Mithi’s stylish outlook towards life extends to a respect and love of cooking and baking. Named “Chiedza” (loosely translated to; sunshine) by her close Zimbabwean friends, she describes with sensual joy some of her favourite dishes. Speaking in the tones reminiscent of a Chef enamoured of the various exotic foods that she has learnt to cook over the years, she walks me through the preparation of Kare Kare– oxtail cooked in peanut butter sauce, chicken adobo (chicken stew prepared with soy sauce, vinegar and garlic) and also gloriously shares how to prepare dry kapenta.
“There are some similarities to some of the food here and in the Philippines. We eat both dry and fresh kapenta. We are also a rice-eating people. For breakfast, we fry dry kapenta and eat it with garlic rice. The fresh kapenta can be wrapped in banana leaves and cooked in tamarind sauce in a clay pot,” she added.From mouthwatering dinner dishes, she flirted with my taste buds as she generously shared a melt in the mouth cassava cake recipe.
Her amazing knowledge of the relationship between food and people and warm respect for cultural diversity has served her well in the diplomatic world where entertaining and breaking bread is the hallmark of establishing and nurturing both official and social relationships. She is the woman behind the beautiful and well-appointed tables at United States embassy gatherings in Harare.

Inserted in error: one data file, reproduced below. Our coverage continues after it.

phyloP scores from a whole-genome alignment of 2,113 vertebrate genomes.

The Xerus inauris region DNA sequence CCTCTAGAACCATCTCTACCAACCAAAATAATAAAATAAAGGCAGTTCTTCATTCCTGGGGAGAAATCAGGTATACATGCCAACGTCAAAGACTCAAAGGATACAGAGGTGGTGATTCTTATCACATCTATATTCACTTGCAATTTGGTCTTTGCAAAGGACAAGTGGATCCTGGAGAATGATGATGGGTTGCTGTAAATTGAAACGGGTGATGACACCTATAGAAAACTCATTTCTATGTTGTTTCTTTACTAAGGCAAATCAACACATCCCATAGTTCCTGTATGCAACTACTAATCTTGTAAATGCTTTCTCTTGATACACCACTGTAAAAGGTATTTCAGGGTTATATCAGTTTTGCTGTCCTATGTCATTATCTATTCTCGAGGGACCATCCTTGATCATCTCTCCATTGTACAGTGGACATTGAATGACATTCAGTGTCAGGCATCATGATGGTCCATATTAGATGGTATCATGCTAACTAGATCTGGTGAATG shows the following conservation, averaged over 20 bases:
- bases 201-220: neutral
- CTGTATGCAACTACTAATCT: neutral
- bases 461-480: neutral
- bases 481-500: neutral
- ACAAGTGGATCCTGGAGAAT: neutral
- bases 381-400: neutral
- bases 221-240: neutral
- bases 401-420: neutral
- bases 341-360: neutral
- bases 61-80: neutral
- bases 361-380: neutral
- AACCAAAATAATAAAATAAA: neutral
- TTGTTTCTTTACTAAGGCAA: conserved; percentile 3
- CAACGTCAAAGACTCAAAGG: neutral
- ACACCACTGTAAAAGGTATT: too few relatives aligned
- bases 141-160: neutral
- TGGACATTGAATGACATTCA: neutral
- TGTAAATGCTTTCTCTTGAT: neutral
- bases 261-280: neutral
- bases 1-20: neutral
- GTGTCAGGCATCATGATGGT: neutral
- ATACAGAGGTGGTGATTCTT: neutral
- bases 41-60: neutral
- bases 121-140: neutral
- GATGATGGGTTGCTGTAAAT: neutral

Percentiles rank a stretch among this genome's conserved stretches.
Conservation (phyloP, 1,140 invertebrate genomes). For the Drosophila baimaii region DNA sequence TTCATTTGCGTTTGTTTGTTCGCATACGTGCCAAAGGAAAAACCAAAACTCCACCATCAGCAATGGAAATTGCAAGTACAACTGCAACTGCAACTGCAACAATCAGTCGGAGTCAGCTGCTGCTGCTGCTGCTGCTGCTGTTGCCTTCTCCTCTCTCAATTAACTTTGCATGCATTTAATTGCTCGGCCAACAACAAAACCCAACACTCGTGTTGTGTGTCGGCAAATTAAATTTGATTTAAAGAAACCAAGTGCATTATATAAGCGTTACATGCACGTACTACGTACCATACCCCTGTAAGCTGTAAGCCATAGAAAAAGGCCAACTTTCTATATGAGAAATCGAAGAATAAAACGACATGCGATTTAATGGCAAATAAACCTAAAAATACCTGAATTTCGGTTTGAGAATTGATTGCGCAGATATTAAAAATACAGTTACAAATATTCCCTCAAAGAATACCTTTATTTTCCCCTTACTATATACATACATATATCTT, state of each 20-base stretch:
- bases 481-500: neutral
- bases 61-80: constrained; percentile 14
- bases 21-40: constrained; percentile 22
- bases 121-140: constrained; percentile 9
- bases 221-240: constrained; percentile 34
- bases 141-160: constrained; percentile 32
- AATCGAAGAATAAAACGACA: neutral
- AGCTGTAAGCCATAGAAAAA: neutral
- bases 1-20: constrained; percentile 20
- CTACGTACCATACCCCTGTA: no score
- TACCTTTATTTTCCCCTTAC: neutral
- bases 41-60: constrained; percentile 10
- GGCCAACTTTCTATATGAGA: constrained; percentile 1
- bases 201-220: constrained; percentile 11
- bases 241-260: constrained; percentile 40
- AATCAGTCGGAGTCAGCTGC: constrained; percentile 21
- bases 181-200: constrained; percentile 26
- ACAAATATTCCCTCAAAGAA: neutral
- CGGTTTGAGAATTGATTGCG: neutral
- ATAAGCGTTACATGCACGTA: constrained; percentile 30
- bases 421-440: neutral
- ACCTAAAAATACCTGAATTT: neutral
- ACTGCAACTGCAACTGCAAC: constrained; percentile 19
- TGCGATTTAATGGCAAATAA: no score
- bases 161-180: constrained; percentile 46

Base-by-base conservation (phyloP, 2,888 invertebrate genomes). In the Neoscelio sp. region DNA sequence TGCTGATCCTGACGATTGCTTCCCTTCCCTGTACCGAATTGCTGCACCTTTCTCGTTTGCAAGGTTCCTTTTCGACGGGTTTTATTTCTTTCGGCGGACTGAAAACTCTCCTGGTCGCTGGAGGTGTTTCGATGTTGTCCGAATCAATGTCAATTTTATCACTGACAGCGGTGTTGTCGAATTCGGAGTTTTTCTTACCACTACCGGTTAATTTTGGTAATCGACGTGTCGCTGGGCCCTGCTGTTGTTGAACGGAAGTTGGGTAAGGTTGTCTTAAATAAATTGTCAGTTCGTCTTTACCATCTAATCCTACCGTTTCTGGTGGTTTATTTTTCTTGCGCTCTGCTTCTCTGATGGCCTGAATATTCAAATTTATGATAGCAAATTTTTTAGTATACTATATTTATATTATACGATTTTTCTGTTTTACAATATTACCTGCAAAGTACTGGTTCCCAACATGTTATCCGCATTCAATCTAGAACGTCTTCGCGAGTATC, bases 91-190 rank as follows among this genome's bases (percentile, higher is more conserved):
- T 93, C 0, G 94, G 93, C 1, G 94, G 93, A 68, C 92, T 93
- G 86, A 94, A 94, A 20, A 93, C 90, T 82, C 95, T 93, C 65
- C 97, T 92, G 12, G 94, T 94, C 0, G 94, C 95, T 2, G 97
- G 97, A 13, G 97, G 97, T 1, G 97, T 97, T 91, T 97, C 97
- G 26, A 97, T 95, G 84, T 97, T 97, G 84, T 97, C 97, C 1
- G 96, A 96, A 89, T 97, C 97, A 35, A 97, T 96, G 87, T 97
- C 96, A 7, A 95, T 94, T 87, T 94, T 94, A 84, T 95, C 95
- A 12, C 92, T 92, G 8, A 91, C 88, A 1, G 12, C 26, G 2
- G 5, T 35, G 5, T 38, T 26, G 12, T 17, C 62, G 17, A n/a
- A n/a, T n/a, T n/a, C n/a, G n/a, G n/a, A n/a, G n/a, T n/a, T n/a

She flashed a pearly white smile as she reminisced about the protocol training of ambassadors’ wives in Washington just before her husband was posted to Harare. “It was both insightful and very exciting. I’m grateful I had the training otherwise I would have struggled to get to grips with demands of my role,” she elaborated.
Mithi explained that as wife to the ambassador her role is to support her husband. She personally collects clothes, shoes, books and pens for donation to orphans. Last year she visited Sizalwane village in Matabeleland where she met a grandmother looking after 12 young children.“The children’s parents left home to look for work in South Africa. The family struggles but they are very welcoming people and they are content with what little they have. It made me really appreciate just how privileged and lucky we are, “she reflected.